Avoiding Breastfeeding GuiltMolly Thornberg
Not breastfeeding my first child was not my choice. Nor was it the case with my second or third. As much as I tried, breastfeeding just does NOT work for me.
These boobs don’t make the milk that my babies need to survive. So yes, I have 3 healthy children raised on formula.
With my first child, I was gung-ho on breast is best. The doctors, nurses and friends had brainwashed me into thinking breastfeeding being the only way you fed a child the first year of his or her life. My daughter arrived a wee 6lbs 1 oz. She was tiny. The nurse presented her to me, insisted that I start breastfeeding immediately. Not knowing what I was doing, she grabbed my breast, showed me what was up – and I thought all was peachy.
Fast forward to my daughter’s 2 weeks check-up. She wasn’t up to her birth weight yet, the doctor called in a lactation specialist and I was put on a strict diet with herbs to increase my breast milk. My baby wasn’t gaining weight. I returned at the 1 month check-up to be told, she was failure to thrive if I didn’t change to formula. I instantly felt like a loser. I couldn’t even feed my own child. What type of mother was I to feed my child FORMULA? Hello, breastfeeding GUILT.
After birthing my second child, I explained to the nurses at the hospital my situation with my first and challenges breastfeeding. It was as if she didn’t hear me. A lactation specialist was called in, I was hooked up to a hospital grade pump, and BOO-YA – proven. I wasn’t producing much of anything.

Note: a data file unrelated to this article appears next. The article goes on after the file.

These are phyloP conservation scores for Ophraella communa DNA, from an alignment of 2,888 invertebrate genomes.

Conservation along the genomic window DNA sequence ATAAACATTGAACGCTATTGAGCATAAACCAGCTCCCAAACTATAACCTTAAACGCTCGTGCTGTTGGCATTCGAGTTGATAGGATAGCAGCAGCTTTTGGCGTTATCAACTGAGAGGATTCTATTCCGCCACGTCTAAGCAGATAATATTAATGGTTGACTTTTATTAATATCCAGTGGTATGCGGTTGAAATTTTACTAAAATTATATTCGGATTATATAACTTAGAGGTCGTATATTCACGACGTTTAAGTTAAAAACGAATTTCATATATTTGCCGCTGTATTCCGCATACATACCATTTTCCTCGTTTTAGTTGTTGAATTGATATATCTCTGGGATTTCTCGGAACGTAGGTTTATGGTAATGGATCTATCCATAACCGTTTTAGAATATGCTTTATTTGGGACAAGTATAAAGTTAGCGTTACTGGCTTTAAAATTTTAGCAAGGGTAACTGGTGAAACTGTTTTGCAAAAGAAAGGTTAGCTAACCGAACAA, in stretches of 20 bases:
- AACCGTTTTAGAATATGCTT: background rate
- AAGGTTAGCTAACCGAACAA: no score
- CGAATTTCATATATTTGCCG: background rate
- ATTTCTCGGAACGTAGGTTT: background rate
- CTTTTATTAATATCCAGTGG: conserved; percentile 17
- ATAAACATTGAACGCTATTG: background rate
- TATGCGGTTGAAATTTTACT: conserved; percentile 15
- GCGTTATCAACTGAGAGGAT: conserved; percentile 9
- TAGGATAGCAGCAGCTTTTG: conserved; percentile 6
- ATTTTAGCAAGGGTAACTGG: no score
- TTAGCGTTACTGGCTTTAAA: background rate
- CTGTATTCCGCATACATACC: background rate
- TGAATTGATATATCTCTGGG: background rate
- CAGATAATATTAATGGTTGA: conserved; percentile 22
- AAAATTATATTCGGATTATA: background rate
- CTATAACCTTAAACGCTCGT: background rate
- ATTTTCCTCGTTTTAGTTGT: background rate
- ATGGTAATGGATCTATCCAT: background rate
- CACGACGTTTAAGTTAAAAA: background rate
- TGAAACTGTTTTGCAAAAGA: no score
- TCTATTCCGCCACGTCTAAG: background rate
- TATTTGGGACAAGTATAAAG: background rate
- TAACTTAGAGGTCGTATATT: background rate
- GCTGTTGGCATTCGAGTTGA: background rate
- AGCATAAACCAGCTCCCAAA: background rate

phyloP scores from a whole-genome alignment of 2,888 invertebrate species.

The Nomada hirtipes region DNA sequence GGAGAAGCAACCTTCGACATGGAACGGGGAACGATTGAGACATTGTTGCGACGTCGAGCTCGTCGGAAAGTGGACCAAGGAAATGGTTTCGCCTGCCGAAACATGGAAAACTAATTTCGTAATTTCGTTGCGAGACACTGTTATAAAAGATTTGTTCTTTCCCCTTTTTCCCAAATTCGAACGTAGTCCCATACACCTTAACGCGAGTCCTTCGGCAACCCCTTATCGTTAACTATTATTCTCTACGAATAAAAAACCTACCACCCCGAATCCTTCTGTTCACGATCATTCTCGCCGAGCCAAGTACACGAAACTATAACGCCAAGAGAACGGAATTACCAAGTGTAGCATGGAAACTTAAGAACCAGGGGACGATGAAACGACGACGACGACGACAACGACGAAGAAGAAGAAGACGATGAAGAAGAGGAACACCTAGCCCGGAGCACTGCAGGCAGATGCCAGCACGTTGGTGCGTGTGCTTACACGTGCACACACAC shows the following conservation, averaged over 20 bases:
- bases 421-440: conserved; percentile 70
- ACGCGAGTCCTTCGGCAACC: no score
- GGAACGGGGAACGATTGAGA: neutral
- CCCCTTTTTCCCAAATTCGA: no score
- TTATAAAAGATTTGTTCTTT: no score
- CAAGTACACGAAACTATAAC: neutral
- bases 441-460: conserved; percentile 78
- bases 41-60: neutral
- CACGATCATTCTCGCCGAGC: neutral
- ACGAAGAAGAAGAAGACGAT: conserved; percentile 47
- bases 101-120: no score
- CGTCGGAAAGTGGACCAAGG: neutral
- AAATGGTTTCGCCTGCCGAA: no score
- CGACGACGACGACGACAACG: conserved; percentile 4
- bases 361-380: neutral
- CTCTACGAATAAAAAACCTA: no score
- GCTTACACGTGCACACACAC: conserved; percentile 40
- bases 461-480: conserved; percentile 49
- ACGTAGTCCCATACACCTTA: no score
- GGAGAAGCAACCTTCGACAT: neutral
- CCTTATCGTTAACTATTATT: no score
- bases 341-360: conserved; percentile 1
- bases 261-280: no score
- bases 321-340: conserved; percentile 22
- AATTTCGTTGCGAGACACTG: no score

By the third go around, I had relaxed enough to explain that while I was happy to feed my child whatever I had, it wouldn’t be enough. Again, the breastfeeding police charged in and explained how breast is best. It took a stern conversation involving my husband for the nursery to understand my child would need to be supplemented.
After experiencing the misunderstanding of the breastfeeding police, I’ve learned that avoiding breastfeeding guilt is hard to do. While most experience challenges with latching, positioning and sleep – it’s not explained nearly enough that you may just not be able to breastfeed. On top of that, there needs further explanation that if you aren’t able to or choose not to breastfeed – your child WILL survive. You can still raise a healthy child on formula. I have 3 children to prove it.
Image source: survival4moms.com
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